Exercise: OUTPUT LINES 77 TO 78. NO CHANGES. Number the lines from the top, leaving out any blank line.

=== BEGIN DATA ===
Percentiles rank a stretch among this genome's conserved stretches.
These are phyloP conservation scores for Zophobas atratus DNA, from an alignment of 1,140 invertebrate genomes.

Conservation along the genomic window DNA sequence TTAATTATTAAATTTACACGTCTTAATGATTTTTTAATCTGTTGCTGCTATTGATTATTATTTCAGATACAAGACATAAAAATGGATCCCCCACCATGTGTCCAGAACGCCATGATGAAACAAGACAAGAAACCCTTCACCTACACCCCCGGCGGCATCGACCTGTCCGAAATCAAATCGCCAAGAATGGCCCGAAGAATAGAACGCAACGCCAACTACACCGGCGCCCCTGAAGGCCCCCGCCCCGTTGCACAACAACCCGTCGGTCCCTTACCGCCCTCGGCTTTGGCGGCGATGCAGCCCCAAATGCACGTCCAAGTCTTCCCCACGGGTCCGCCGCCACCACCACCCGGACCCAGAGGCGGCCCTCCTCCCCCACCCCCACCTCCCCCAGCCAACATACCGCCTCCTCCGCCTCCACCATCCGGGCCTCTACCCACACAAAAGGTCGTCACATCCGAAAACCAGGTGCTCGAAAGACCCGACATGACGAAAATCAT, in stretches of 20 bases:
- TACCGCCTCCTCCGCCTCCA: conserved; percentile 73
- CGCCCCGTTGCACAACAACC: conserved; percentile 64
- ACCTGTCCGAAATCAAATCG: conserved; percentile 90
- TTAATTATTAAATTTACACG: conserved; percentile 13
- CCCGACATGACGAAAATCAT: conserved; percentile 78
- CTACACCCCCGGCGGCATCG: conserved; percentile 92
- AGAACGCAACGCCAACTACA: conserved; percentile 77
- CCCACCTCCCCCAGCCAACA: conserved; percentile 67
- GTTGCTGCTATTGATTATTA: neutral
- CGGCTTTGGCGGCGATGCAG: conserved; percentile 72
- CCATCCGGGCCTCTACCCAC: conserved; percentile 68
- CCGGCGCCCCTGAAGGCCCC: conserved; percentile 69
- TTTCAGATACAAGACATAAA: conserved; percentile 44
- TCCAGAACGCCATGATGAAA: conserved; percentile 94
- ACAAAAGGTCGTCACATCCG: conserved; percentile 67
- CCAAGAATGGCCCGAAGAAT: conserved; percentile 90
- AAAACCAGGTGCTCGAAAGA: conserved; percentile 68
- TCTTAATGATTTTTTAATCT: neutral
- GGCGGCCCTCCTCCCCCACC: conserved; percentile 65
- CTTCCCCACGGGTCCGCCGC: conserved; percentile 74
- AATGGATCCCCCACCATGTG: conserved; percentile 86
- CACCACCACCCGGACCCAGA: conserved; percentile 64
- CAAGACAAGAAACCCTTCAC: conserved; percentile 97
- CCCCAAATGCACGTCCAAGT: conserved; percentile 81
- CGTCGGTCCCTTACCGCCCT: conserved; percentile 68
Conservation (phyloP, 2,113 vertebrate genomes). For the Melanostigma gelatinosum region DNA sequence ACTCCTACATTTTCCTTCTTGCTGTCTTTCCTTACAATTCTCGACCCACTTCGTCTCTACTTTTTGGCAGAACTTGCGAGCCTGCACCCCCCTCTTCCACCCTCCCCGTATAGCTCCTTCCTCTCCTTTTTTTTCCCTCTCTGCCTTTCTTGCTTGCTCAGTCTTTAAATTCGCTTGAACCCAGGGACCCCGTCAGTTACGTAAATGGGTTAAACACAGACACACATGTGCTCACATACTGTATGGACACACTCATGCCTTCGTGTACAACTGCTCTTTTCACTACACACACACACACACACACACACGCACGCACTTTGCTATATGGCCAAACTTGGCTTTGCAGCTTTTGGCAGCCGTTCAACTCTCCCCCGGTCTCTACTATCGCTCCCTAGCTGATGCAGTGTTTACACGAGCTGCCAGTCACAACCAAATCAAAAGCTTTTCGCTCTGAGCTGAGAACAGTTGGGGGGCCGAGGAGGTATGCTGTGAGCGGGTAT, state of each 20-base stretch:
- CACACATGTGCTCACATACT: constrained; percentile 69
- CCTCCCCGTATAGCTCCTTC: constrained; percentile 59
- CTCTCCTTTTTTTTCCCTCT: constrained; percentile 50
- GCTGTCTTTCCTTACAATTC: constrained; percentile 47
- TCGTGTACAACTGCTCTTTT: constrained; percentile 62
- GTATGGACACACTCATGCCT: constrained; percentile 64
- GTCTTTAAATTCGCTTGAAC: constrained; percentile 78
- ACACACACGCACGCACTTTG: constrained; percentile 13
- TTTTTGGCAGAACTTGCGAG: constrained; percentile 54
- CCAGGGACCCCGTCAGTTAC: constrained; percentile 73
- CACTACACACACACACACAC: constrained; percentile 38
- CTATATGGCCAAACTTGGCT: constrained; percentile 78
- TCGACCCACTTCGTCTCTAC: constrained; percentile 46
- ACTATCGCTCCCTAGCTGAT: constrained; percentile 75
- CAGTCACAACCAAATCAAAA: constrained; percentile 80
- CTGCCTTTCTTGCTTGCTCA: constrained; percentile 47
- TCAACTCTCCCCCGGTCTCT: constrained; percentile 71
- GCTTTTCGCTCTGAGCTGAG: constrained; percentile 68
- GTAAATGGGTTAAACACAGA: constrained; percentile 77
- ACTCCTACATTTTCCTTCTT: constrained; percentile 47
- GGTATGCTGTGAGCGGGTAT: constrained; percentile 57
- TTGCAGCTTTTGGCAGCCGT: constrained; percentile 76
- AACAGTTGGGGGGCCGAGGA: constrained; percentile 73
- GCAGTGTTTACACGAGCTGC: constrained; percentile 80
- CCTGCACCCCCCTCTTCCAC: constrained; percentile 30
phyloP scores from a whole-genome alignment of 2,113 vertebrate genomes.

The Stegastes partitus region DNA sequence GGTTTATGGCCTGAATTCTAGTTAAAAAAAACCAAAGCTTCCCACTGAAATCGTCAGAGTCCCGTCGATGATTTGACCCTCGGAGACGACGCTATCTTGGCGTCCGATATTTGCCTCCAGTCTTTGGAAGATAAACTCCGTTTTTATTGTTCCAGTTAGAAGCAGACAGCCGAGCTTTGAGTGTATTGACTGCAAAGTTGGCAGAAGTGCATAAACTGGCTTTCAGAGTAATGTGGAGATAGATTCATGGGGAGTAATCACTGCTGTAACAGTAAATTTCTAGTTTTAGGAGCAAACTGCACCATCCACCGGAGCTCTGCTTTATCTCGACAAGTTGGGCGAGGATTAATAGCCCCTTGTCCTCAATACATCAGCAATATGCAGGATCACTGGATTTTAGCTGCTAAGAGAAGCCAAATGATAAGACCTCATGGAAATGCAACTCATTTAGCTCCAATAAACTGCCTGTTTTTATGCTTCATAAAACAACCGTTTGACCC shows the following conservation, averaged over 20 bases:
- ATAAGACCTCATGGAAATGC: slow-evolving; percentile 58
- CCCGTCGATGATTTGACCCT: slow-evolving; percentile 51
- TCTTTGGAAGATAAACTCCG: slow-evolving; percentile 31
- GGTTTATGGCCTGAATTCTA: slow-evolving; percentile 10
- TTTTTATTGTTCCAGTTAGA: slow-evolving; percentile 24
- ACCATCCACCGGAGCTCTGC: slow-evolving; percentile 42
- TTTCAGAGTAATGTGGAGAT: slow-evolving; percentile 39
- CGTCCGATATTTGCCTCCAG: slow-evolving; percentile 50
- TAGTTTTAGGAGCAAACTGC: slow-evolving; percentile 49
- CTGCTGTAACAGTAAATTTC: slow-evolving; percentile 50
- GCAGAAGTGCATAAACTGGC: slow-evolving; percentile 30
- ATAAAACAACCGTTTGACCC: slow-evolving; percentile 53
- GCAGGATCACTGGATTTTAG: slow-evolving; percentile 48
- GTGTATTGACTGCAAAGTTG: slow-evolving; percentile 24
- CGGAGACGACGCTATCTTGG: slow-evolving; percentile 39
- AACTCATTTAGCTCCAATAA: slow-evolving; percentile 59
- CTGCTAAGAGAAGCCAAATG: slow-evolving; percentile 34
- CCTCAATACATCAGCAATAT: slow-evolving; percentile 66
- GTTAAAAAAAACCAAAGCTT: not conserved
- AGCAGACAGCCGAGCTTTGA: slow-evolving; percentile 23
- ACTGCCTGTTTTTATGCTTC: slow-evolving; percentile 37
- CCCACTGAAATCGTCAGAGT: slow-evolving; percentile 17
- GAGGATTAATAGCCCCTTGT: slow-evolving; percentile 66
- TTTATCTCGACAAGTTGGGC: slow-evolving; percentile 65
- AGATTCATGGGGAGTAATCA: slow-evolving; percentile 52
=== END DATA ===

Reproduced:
- ACTGCCTGTTTTTATGCTTC: slow-evolving; percentile 37
- CCCACTGAAATCGTCAGAGT: slow-evolving; percentile 17